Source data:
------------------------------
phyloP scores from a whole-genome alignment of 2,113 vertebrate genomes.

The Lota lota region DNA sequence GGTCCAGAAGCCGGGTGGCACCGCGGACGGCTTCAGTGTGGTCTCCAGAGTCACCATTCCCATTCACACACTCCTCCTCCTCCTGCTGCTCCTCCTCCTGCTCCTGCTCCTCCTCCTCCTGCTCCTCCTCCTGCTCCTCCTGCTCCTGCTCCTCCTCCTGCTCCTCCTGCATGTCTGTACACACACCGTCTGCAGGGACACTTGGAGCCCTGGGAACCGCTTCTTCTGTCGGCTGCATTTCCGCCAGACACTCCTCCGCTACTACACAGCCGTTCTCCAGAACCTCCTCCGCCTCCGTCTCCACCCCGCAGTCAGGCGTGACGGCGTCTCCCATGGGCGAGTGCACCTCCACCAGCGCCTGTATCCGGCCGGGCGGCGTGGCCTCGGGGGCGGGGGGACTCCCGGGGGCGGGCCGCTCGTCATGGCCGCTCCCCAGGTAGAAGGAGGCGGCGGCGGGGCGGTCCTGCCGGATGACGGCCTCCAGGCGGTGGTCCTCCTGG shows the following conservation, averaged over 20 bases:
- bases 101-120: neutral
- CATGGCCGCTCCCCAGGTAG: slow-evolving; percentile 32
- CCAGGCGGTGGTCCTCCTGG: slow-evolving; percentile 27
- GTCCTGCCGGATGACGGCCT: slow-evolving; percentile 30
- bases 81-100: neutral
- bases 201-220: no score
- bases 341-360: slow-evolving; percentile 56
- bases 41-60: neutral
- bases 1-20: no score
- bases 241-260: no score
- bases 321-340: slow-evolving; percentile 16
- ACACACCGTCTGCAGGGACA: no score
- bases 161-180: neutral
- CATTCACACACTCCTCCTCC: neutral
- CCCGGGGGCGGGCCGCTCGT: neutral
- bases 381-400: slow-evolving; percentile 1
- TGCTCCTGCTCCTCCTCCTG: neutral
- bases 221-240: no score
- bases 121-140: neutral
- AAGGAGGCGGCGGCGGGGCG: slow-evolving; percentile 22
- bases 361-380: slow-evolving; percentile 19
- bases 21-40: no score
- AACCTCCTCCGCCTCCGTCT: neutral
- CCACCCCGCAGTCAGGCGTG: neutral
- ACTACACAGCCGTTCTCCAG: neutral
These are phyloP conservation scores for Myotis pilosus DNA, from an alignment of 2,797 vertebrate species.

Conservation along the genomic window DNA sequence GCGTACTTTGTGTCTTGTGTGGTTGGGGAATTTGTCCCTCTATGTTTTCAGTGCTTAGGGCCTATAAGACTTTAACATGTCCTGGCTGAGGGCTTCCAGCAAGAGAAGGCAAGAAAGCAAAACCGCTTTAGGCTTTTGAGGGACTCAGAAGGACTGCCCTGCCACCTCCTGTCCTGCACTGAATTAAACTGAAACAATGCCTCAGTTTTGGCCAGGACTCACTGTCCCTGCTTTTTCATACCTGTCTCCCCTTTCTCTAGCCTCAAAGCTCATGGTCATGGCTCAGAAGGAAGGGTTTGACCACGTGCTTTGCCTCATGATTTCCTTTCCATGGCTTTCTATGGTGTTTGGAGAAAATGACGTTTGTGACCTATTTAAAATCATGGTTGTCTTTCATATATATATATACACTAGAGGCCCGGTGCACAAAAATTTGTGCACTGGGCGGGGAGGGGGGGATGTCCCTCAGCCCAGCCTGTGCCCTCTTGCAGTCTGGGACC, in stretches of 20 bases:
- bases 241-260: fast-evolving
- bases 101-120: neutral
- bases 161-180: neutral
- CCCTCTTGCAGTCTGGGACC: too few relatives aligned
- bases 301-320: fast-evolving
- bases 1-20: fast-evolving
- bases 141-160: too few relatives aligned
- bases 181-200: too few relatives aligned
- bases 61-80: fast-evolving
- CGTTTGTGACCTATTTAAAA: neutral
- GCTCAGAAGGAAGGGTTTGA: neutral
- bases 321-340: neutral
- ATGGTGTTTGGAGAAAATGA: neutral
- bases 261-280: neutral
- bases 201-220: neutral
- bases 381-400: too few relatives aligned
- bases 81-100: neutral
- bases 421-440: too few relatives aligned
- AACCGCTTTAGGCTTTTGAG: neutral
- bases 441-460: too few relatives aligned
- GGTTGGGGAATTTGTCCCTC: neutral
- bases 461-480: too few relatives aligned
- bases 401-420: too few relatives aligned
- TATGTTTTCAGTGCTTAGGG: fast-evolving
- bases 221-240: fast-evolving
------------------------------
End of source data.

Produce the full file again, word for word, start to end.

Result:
phyloP scores from a whole-genome alignment of 2,113 vertebrate genomes.

The Lota lota region DNA sequence GGTCCAGAAGCCGGGTGGCACCGCGGACGGCTTCAGTGTGGTCTCCAGAGTCACCATTCCCATTCACACACTCCTCCTCCTCCTGCTGCTCCTCCTCCTGCTCCTGCTCCTCCTCCTCCTGCTCCTCCTCCTGCTCCTCCTGCTCCTGCTCCTCCTCCTGCTCCTCCTGCATGTCTGTACACACACCGTCTGCAGGGACACTTGGAGCCCTGGGAACCGCTTCTTCTGTCGGCTGCATTTCCGCCAGACACTCCTCCGCTACTACACAGCCGTTCTCCAGAACCTCCTCCGCCTCCGTCTCCACCCCGCAGTCAGGCGTGACGGCGTCTCCCATGGGCGAGTGCACCTCCACCAGCGCCTGTATCCGGCCGGGCGGCGTGGCCTCGGGGGCGGGGGGACTCCCGGGGGCGGGCCGCTCGTCATGGCCGCTCCCCAGGTAGAAGGAGGCGGCGGCGGGGCGGTCCTGCCGGATGACGGCCTCCAGGCGGTGGTCCTCCTGG shows the following conservation, averaged over 20 bases:
- bases 101-120: neutral
- CATGGCCGCTCCCCAGGTAG: slow-evolving; percentile 32
- CCAGGCGGTGGTCCTCCTGG: slow-evolving; percentile 27
- GTCCTGCCGGATGACGGCCT: slow-evolving; percentile 30
- bases 81-100: neutral
- bases 201-220: no score
- bases 341-360: slow-evolving; percentile 56
- bases 41-60: neutral
- bases 1-20: no score
- bases 241-260: no score
- bases 321-340: slow-evolving; percentile 16
- ACACACCGTCTGCAGGGACA: no score
- bases 161-180: neutral
- CATTCACACACTCCTCCTCC: neutral
- CCCGGGGGCGGGCCGCTCGT: neutral
- bases 381-400: slow-evolving; percentile 1
- TGCTCCTGCTCCTCCTCCTG: neutral
- bases 221-240: no score
- bases 121-140: neutral
- AAGGAGGCGGCGGCGGGGCG: slow-evolving; percentile 22
- bases 361-380: slow-evolving; percentile 19
- bases 21-40: no score
- AACCTCCTCCGCCTCCGTCT: neutral
- CCACCCCGCAGTCAGGCGTG: neutral
- ACTACACAGCCGTTCTCCAG: neutral
These are phyloP conservation scores for Myotis pilosus DNA, from an alignment of 2,797 vertebrate species.

Conservation along the genomic window DNA sequence GCGTACTTTGTGTCTTGTGTGGTTGGGGAATTTGTCCCTCTATGTTTTCAGTGCTTAGGGCCTATAAGACTTTAACATGTCCTGGCTGAGGGCTTCCAGCAAGAGAAGGCAAGAAAGCAAAACCGCTTTAGGCTTTTGAGGGACTCAGAAGGACTGCCCTGCCACCTCCTGTCCTGCACTGAATTAAACTGAAACAATGCCTCAGTTTTGGCCAGGACTCACTGTCCCTGCTTTTTCATACCTGTCTCCCCTTTCTCTAGCCTCAAAGCTCATGGTCATGGCTCAGAAGGAAGGGTTTGACCACGTGCTTTGCCTCATGATTTCCTTTCCATGGCTTTCTATGGTGTTTGGAGAAAATGACGTTTGTGACCTATTTAAAATCATGGTTGTCTTTCATATATATATATACACTAGAGGCCCGGTGCACAAAAATTTGTGCACTGGGCGGGGAGGGGGGGATGTCCCTCAGCCCAGCCTGTGCCCTCTTGCAGTCTGGGACC, in stretches of 20 bases:
- bases 241-260: fast-evolving
- bases 101-120: neutral
- bases 161-180: neutral
- CCCTCTTGCAGTCTGGGACC: too few relatives aligned
- bases 301-320: fast-evolving
- bases 1-20: fast-evolving
- bases 141-160: too few relatives aligned
- bases 181-200: too few relatives aligned
- bases 61-80: fast-evolving
- CGTTTGTGACCTATTTAAAA: neutral
- GCTCAGAAGGAAGGGTTTGA: neutral
- bases 321-340: neutral
- ATGGTGTTTGGAGAAAATGA: neutral
- bases 261-280: neutral
- bases 201-220: neutral
- bases 381-400: too few relatives aligned
- bases 81-100: neutral
- bases 421-440: too few relatives aligned
- AACCGCTTTAGGCTTTTGAG: neutral
- bases 441-460: too few relatives aligned
- GGTTGGGGAATTTGTCCCTC: neutral
- bases 461-480: too few relatives aligned
- bases 401-420: too few relatives aligned
- TATGTTTTCAGTGCTTAGGG: fast-evolving
- bases 221-240: fast-evolving